I Think, Therefore I Act: The Influence of Critical Reasoning Ability on Trust and Behavior During the COVID-19 Pandemic

Alex Segrè Cohen, Lauren Lutzke, Caitlin Drummond Otten, Joseph Árvai

Research output: Contribution to journalArticlepeer-review

Abstract

Actively open-minded thinking (AOT) operates in three dimensions: it serves as a norm accounting for how one should search for and use information in judgment and decision making; it is a thinking style that one may adopt in accordance with the norm; and it sets standards for evaluating the thinking of others, particularly the trustworthiness of sources that claim authority. With the first and third dimensions in mind, we explore how AOT influences trust in public health experts, risk perceptions, and compliance with recommended behaviors aimed at slowing the spread and severity of the COVID-19 pandemic. Using survey data from a nationally representative sample of Americans (N = 857), we tested whether AOT will lead people to place greater trust public health experts (H1). Because these experts have been consistently messaging that COVID-19 is a real and serious threat to public health, we also hypothesized that trust in experts would be positively associated with high perceived risk (H2), which should have a positive influence on (self-reported) compliance with CDC recommendations (H3). And because AOT is a self-directed thinking style, we also expected it to directly influence risk perceptions and, by extension, compliance (H4). Our results support all four hypotheses. We discuss the implications of these results for how risk communication and risk management efforts are designed and practiced.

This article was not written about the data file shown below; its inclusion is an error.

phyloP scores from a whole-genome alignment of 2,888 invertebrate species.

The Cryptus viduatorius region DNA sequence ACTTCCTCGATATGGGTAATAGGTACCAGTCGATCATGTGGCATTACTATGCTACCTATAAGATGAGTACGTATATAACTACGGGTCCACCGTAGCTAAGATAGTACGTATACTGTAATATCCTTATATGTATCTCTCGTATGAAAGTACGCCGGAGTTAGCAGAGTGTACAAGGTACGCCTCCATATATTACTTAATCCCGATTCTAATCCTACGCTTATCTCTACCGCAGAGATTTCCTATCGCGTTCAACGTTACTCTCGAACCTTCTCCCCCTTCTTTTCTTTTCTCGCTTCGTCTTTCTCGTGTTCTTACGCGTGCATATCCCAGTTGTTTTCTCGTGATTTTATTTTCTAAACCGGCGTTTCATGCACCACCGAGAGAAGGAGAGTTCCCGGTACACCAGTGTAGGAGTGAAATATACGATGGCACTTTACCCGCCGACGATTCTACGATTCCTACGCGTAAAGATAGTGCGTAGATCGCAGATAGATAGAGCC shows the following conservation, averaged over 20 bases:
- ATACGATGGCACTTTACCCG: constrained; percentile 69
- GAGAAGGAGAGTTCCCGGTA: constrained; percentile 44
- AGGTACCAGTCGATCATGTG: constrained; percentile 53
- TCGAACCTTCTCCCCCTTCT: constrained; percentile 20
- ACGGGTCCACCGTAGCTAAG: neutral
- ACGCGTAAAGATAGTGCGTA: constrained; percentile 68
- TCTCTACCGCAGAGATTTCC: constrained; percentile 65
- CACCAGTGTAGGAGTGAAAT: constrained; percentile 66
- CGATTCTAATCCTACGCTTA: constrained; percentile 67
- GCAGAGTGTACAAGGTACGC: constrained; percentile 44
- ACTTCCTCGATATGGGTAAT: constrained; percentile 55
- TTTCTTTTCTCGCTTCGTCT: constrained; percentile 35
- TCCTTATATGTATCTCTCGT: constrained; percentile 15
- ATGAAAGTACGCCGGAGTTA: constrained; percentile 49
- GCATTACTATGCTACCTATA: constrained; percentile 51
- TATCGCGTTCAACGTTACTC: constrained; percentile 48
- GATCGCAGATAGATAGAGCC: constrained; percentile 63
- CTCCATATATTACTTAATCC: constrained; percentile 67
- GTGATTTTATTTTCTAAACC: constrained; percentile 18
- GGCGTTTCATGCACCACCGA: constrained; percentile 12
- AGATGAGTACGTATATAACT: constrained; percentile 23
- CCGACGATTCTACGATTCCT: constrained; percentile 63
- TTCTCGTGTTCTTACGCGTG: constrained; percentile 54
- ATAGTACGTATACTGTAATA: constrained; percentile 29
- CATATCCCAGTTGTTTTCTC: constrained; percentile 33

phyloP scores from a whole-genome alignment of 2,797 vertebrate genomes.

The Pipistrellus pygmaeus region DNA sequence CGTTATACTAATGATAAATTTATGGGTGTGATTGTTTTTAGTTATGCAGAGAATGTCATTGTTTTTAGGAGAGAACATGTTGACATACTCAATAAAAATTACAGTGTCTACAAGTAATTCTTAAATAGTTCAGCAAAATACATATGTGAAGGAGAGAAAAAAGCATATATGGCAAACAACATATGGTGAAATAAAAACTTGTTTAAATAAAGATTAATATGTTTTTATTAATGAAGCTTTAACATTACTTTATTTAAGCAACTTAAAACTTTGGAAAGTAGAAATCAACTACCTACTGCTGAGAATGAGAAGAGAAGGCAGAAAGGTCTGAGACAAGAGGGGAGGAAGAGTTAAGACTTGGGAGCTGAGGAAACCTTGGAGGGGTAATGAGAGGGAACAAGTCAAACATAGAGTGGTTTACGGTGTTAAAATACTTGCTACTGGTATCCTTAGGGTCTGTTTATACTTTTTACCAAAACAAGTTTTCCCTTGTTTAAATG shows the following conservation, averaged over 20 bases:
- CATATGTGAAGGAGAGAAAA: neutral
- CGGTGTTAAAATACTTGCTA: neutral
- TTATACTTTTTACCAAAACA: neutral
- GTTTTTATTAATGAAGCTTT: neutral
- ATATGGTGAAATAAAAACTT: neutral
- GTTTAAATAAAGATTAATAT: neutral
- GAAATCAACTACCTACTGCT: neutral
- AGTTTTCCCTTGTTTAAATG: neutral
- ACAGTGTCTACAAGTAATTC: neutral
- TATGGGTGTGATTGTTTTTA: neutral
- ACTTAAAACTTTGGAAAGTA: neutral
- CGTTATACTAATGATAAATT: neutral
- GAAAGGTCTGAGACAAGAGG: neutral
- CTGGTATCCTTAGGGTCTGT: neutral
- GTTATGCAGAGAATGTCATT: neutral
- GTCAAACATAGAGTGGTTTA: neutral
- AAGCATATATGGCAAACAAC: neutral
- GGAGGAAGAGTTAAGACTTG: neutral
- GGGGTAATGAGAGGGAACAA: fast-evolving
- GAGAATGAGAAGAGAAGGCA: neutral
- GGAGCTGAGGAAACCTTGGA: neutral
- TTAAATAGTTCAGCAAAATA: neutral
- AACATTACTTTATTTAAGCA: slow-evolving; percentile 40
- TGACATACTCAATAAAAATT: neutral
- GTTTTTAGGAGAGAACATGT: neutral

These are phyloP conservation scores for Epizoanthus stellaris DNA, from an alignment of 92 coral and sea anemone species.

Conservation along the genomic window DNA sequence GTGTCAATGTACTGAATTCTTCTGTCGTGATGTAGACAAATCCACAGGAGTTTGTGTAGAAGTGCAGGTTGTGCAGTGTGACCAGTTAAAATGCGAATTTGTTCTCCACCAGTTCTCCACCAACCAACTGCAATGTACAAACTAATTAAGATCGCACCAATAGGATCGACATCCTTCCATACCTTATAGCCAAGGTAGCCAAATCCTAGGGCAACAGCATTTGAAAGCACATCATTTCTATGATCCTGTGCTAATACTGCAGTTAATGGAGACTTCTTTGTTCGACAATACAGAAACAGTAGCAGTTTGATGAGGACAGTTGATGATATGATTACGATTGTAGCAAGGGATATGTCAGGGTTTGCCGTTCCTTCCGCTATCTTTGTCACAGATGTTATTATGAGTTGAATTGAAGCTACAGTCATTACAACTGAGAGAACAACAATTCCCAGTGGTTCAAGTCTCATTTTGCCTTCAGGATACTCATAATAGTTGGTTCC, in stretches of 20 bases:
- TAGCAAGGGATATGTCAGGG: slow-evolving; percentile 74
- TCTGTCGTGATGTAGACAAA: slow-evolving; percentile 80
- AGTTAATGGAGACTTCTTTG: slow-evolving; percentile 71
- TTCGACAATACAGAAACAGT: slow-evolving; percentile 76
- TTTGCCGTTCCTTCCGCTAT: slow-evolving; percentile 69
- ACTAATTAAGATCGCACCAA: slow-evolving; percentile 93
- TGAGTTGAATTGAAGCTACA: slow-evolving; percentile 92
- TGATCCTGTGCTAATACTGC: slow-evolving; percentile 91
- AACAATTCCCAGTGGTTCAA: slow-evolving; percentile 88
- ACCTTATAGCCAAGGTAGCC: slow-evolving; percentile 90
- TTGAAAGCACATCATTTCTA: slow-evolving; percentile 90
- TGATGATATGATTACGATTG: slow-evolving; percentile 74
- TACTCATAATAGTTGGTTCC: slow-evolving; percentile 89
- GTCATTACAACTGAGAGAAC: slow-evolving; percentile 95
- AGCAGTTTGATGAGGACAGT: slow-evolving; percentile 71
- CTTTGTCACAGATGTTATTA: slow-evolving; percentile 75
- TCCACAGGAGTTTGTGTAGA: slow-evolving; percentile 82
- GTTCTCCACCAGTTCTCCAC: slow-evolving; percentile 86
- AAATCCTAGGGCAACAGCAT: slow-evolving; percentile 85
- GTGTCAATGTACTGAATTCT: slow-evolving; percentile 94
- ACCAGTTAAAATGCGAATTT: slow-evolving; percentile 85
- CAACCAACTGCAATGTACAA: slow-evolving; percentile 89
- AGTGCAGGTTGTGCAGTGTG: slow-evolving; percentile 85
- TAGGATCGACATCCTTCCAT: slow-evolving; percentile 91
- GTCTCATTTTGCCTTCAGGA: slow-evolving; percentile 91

Original languageEnglish (US)
Pages (from-to)1073-1085
Number of pages13
JournalRisk Analysis
Volume42
Issue number5
DOIs
StatePublished - May 2022
Externally publishedYes

Keywords

  • Behavior
  • COVID-19
  • critical reasoning
  • risk perception
  • trust

ASJC Scopus subject areas

  • Safety, Risk, Reliability and Quality
  • Physiology (medical)

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